The Horror: Millions of California children still exposed to secondhand smoke

How did all those baby boomers survive?

From a UCLA media release:

2.5 million California children still at risk of secondhand smoke exposure

Despite having the second-lowest smoking rate in the nation, California is still home to nearly 2.5 million children under the age of 12 who are exposed to secondhand smoke, according to a new policy brief from the UCLA Center for Health Policy Research.

Using data from several cycles of the California Health Interview Survey, the study’s authors estimate that 561,000 children are directly exposed to secondhand smoke in the home. Another 1.9 million are at risk because they live in a home where another family member is a smoker, even though smoking may not be allowed in the home itself.

Secondhand smoke exposes children to a greater risk of developing asthma, respiratory infections and countless other ailments. Research shows that children raised by smokers have a greater risk of becoming smokers themselves.

The next frontier in the campaign against smoking is to reduce smoking at home,” said Sue Holtby, the study’s lead author and a senior researcher at the Public Health Institute, which works with the UCLA Center for Health Policy Research in conducting the California Health Interview Survey. “California’s fight against tobacco has been a major public health success story, but we still need to spread awareness and ensure that every family knows the dire consequences of addiction.”… [Emphasis added]

Note the highlighted portions. A child is at risk of countless ailments even if not exposed!

8 thoughts on “The Horror: Millions of California children still exposed to secondhand smoke”

  1. I’ve only seen one instance of a pathology report linking a person to actually dying from second hand smoke. One instance? In ALL this time of scaring the hell out of people, only one person clinically died of second hand smoke? What’s the truth here?

  2. Not only was I exposed to second hand smoke from my father for 19 years, I started smoking myself when 17 and continued for about 17 years. i also was exposed to asbestos from brake linings being changed and probably other sources, brake fluids, gasoline including MTBs, numerous solvents from mechanics and farm work, numerous adhesives, glues and paints and all the wonderful stuff in the air around Southern California in the late 60’s and early 70’s… Yup, I must be dead from cancer years ago!!!! My dad who was exposed to magnitudes more of the same stuff managed to live only to the age of 72 with his lifetime alcoholism adding to his issues!!!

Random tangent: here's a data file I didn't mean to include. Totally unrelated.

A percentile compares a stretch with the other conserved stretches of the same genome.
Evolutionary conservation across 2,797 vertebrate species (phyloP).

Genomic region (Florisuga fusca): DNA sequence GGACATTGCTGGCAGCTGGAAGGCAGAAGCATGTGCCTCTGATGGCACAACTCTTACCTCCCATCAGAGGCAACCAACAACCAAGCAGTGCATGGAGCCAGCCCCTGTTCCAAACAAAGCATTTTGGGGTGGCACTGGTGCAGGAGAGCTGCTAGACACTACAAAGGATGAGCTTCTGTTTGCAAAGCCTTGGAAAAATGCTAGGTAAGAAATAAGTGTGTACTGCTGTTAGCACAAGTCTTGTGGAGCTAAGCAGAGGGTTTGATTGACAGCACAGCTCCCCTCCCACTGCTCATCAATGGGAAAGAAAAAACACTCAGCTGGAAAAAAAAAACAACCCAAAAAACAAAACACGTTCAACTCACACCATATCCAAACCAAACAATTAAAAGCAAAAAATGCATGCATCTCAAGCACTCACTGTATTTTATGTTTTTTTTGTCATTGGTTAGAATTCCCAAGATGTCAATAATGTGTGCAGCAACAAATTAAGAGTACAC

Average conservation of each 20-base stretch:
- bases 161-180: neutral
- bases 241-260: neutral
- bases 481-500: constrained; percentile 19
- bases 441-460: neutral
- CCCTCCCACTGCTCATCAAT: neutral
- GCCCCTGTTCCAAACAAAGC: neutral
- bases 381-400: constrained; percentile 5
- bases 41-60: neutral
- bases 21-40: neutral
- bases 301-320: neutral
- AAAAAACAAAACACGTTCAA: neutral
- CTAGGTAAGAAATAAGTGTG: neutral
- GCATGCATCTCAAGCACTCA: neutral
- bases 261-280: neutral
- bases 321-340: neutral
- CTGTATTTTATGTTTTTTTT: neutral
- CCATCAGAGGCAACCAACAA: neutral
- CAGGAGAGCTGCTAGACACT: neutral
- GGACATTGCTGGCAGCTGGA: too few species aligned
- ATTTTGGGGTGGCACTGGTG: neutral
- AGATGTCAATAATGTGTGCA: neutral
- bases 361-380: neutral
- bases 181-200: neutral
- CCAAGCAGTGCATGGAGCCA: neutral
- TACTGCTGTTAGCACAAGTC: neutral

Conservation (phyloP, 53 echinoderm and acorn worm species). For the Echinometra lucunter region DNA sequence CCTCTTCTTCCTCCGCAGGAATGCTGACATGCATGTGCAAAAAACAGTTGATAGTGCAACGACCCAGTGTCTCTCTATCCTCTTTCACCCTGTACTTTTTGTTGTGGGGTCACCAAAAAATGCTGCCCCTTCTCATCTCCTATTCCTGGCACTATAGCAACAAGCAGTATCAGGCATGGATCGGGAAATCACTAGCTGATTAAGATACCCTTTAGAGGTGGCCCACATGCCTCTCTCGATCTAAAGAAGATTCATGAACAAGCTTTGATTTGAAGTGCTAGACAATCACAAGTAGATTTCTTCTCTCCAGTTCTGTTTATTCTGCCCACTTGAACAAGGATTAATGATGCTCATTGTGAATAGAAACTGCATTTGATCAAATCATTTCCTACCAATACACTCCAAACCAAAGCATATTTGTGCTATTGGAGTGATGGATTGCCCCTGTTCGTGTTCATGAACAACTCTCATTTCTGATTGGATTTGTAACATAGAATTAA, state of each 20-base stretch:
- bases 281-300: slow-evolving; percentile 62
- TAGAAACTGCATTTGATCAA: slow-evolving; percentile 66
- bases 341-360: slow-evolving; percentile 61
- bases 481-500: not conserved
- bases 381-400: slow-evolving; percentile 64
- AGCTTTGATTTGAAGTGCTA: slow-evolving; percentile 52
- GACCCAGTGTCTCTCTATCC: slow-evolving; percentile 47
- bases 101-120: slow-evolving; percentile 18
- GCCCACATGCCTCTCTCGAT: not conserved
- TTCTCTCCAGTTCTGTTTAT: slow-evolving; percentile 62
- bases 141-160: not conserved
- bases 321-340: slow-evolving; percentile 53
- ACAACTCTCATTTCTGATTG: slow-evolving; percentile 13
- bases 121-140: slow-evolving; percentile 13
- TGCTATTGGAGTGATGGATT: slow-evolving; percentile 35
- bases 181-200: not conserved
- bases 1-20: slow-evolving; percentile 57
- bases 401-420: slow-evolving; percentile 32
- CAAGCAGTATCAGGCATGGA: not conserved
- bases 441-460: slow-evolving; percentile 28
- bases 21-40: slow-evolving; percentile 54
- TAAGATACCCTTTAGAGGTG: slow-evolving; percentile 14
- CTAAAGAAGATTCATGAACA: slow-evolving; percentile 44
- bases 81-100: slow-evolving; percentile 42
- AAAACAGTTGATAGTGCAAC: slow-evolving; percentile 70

Ya get the idea these guys really don’t understand the systems they make proclamations about?? Epidemiology is apparently the ultimate Junk Science!!!

  3. PS: My mother was exposed to second hand smoke on a daily basis for over 50 years from her father and brothers and my dad!! She is 83 now and shows no signs of any problems from the smoke.

  4. They forgot to add the children who are at risk because they know someone who knows someone who was exposed to second hand smoke.

  5. Not smoking in the home is not the same as no exposure. Smoke sticks to your skin & hair & clothes. One negative example of a relative who smoked or was exposed to smoke with impunity doesn’t invalidate statistics. Babies whose mothers smoke have an 8-fold risk of crib death. Those who are exposed to smoke have a 20-30% higher risk of cancer. Sure, you can say, “lies, damn lies & statistics,” but these respectable scientists aren’t just blowing smoke up your, well, you know. How much research would it take to convince you?

  6. You’re right…Not smoking in the home isn’t the same as no exposure….but when taking into account that about 99% of nonsmokers once had ashtrays in their homes for guests that smoked, plus the fact that smoking was allowed practically everywhere until the early 1990s when anti-tobacco fanatics coined the term, “secondhand smoke,” everyone over the age of 22-23 has been exposed, and if you’re over 40, much more to boot. Tens of millions of Baby Boomers grew up around smoke 24/7/365 and are still healthy today. Anecdotal as that may be, there’s a recurring theme here: it happened tens of millons of times, and anyone possessing the most rudimentary amount of intelligence should realize that this alone trumps any bogus “research” by “experts” who are told to obtain the results that those funding them want to see. In short? Sharing an indoor space with a smoker is about as life-threatening as an earthquake in Pakistan would be to someone standing in a cornfield in Nebraska. Saying that passive smoke harms nonsmokers is akin to saying that if someone eats a red-hot burrito and farts downwind of another person, he or she will get heartburn.

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